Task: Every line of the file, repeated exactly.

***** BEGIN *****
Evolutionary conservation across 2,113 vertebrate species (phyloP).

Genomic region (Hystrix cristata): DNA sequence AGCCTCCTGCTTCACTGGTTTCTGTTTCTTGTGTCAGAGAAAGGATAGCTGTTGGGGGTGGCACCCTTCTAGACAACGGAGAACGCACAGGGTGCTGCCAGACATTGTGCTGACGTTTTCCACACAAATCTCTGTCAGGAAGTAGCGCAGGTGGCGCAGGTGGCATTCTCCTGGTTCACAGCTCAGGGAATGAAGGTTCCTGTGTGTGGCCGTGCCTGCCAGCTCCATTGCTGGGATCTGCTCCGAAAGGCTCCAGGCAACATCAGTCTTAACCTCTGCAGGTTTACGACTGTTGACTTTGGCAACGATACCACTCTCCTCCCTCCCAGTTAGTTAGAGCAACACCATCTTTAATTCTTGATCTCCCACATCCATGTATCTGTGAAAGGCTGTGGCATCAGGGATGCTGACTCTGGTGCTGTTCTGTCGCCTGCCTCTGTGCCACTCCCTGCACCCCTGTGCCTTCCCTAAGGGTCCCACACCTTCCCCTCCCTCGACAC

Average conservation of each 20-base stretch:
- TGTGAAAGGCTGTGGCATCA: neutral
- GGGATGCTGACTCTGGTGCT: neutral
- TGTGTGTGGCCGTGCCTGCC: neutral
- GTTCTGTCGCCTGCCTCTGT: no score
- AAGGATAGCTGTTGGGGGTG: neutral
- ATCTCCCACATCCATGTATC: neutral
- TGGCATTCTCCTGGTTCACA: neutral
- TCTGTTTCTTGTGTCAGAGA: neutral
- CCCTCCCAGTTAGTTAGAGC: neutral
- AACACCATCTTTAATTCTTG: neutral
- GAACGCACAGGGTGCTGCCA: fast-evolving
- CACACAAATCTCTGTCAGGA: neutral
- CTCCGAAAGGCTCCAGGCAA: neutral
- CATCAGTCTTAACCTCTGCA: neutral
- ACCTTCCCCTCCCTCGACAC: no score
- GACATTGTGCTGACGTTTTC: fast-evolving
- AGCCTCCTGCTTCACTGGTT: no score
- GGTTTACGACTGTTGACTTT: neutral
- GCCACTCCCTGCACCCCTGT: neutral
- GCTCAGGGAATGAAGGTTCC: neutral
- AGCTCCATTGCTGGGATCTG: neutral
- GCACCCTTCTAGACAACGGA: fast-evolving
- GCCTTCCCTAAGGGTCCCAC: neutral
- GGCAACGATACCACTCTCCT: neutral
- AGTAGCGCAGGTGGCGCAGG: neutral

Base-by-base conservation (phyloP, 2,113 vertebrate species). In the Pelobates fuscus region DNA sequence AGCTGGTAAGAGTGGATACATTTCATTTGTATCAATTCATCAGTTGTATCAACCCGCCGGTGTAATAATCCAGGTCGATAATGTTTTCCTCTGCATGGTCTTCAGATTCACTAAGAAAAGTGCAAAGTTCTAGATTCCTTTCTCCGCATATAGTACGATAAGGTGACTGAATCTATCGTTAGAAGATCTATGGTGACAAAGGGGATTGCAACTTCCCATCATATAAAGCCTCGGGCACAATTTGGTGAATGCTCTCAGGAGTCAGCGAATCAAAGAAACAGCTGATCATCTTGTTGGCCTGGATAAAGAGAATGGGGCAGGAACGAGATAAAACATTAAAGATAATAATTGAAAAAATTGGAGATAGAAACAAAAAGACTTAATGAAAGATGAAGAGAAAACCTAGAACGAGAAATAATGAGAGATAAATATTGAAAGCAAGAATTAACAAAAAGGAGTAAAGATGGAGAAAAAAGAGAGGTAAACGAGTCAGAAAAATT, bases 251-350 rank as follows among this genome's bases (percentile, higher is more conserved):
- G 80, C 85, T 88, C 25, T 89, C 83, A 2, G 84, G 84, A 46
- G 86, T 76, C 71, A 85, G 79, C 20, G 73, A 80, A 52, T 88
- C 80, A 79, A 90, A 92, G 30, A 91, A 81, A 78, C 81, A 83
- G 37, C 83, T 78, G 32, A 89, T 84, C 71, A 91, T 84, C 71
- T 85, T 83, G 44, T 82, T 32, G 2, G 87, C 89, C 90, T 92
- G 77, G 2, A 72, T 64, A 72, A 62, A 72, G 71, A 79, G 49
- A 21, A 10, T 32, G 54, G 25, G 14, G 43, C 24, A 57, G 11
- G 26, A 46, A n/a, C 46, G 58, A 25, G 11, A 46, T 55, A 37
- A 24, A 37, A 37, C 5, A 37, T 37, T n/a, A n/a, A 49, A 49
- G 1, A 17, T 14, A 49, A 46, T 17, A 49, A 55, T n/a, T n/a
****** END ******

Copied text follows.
Evolutionary conservation across 2,113 vertebrate species (phyloP).

Genomic region (Hystrix cristata): DNA sequence AGCCTCCTGCTTCACTGGTTTCTGTTTCTTGTGTCAGAGAAAGGATAGCTGTTGGGGGTGGCACCCTTCTAGACAACGGAGAACGCACAGGGTGCTGCCAGACATTGTGCTGACGTTTTCCACACAAATCTCTGTCAGGAAGTAGCGCAGGTGGCGCAGGTGGCATTCTCCTGGTTCACAGCTCAGGGAATGAAGGTTCCTGTGTGTGGCCGTGCCTGCCAGCTCCATTGCTGGGATCTGCTCCGAAAGGCTCCAGGCAACATCAGTCTTAACCTCTGCAGGTTTACGACTGTTGACTTTGGCAACGATACCACTCTCCTCCCTCCCAGTTAGTTAGAGCAACACCATCTTTAATTCTTGATCTCCCACATCCATGTATCTGTGAAAGGCTGTGGCATCAGGGATGCTGACTCTGGTGCTGTTCTGTCGCCTGCCTCTGTGCCACTCCCTGCACCCCTGTGCCTTCCCTAAGGGTCCCACACCTTCCCCTCCCTCGACAC

Average conservation of each 20-base stretch:
- TGTGAAAGGCTGTGGCATCA: neutral
- GGGATGCTGACTCTGGTGCT: neutral
- TGTGTGTGGCCGTGCCTGCC: neutral
- GTTCTGTCGCCTGCCTCTGT: no score
- AAGGATAGCTGTTGGGGGTG: neutral
- ATCTCCCACATCCATGTATC: neutral
- TGGCATTCTCCTGGTTCACA: neutral
- TCTGTTTCTTGTGTCAGAGA: neutral
- CCCTCCCAGTTAGTTAGAGC: neutral
- AACACCATCTTTAATTCTTG: neutral
- GAACGCACAGGGTGCTGCCA: fast-evolving
- CACACAAATCTCTGTCAGGA: neutral
- CTCCGAAAGGCTCCAGGCAA: neutral
- CATCAGTCTTAACCTCTGCA: neutral
- ACCTTCCCCTCCCTCGACAC: no score
- GACATTGTGCTGACGTTTTC: fast-evolving
- AGCCTCCTGCTTCACTGGTT: no score
- GGTTTACGACTGTTGACTTT: neutral
- GCCACTCCCTGCACCCCTGT: neutral
- GCTCAGGGAATGAAGGTTCC: neutral
- AGCTCCATTGCTGGGATCTG: neutral
- GCACCCTTCTAGACAACGGA: fast-evolving
- GCCTTCCCTAAGGGTCCCAC: neutral
- GGCAACGATACCACTCTCCT: neutral
- AGTAGCGCAGGTGGCGCAGG: neutral

Base-by-base conservation (phyloP, 2,113 vertebrate species). In the Pelobates fuscus region DNA sequence AGCTGGTAAGAGTGGATACATTTCATTTGTATCAATTCATCAGTTGTATCAACCCGCCGGTGTAATAATCCAGGTCGATAATGTTTTCCTCTGCATGGTCTTCAGATTCACTAAGAAAAGTGCAAAGTTCTAGATTCCTTTCTCCGCATATAGTACGATAAGGTGACTGAATCTATCGTTAGAAGATCTATGGTGACAAAGGGGATTGCAACTTCCCATCATATAAAGCCTCGGGCACAATTTGGTGAATGCTCTCAGGAGTCAGCGAATCAAAGAAACAGCTGATCATCTTGTTGGCCTGGATAAAGAGAATGGGGCAGGAACGAGATAAAACATTAAAGATAATAATTGAAAAAATTGGAGATAGAAACAAAAAGACTTAATGAAAGATGAAGAGAAAACCTAGAACGAGAAATAATGAGAGATAAATATTGAAAGCAAGAATTAACAAAAAGGAGTAAAGATGGAGAAAAAAGAGAGGTAAACGAGTCAGAAAAATT, bases 251-350 rank as follows among this genome's bases (percentile, higher is more conserved):
- G 80, C 85, T 88, C 25, T 89, C 83, A 2, G 84, G 84, A 46
- G 86, T 76, C 71, A 85, G 79, C 20, G 73, A 80, A 52, T 88
- C 80, A 79, A 90, A 92, G 30, A 91, A 81, A 78, C 81, A 83
- G 37, C 83, T 78, G 32, A 89, T 84, C 71, A 91, T 84, C 71
- T 85, T 83, G 44, T 82, T 32, G 2, G 87, C 89, C 90, T 92
- G 77, G 2, A 72, T 64, A 72, A 62, A 72, G 71, A 79, G 49
- A 21, A 10, T 32, G 54, G 25, G 14, G 43, C 24, A 57, G 11
- G 26, A 46, A n/a, C 46, G 58, A 25, G 11, A 46, T 55, A 37
- A 24, A 37, A 37, C 5, A 37, T 37, T n/a, A n/a, A 49, A 49
- G 1, A 17, T 14, A 49, A 46, T 17, A 49, A 55, T n/a, T n/a